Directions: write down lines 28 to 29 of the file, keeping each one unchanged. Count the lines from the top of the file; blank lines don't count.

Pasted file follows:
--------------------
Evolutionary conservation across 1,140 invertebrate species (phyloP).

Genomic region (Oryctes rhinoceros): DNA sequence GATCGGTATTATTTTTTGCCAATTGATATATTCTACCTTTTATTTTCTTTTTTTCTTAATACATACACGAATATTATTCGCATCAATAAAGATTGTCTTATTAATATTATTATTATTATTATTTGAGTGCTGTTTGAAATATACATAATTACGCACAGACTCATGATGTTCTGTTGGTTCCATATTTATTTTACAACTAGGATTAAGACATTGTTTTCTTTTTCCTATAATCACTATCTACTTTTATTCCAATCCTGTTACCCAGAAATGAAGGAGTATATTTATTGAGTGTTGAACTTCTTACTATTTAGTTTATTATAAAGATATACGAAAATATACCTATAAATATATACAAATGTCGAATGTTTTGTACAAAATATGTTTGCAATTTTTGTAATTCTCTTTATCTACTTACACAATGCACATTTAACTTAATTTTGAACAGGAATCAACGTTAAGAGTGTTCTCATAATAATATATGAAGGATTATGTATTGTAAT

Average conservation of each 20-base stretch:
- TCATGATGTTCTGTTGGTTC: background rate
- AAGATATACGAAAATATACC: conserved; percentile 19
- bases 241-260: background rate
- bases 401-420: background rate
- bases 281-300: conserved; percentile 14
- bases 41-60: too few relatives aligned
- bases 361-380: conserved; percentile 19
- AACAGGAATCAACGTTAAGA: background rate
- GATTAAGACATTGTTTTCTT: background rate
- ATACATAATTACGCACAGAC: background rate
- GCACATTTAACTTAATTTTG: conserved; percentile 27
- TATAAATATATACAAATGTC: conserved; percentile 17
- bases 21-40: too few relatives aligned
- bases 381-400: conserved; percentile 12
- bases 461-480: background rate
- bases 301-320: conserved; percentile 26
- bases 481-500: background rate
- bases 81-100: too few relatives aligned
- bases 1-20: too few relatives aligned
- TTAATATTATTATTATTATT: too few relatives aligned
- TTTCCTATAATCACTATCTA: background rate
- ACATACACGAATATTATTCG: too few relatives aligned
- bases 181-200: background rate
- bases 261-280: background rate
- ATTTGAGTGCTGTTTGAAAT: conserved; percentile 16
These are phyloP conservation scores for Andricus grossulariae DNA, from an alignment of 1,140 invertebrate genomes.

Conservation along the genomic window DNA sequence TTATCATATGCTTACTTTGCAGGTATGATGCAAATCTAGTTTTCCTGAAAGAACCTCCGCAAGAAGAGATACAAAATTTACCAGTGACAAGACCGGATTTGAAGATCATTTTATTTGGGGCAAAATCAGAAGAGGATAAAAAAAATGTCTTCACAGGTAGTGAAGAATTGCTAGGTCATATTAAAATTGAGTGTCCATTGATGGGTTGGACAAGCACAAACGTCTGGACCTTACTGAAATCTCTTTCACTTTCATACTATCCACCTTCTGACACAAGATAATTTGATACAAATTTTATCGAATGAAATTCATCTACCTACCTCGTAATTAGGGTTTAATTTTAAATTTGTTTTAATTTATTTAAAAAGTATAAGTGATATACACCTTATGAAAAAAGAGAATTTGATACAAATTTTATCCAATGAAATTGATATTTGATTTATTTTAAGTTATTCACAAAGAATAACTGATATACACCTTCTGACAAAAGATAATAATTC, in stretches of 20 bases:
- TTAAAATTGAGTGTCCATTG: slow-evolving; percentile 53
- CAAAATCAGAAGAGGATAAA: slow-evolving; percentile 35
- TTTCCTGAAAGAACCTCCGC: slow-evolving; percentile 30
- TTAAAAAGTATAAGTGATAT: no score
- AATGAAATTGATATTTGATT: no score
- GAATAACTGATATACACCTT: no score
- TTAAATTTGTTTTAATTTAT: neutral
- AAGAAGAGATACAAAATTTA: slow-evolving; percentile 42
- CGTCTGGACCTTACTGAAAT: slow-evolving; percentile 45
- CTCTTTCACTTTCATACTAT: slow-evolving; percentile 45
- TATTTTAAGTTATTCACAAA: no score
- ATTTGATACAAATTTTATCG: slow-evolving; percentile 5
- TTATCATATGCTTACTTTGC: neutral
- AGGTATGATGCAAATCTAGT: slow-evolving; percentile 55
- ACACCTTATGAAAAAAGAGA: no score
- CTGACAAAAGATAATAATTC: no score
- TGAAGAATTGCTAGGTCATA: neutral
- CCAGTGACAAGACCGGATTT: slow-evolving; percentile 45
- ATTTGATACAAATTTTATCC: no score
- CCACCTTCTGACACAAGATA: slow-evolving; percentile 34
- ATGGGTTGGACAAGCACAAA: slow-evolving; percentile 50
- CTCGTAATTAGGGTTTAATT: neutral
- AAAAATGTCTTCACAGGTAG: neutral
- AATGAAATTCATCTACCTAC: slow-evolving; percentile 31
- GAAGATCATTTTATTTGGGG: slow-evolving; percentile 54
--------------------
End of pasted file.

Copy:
- ATTTGAGTGCTGTTTGAAAT: conserved; percentile 16
These are phyloP conservation scores for Andricus grossulariae DNA, from an alignment of 1,140 invertebrate genomes.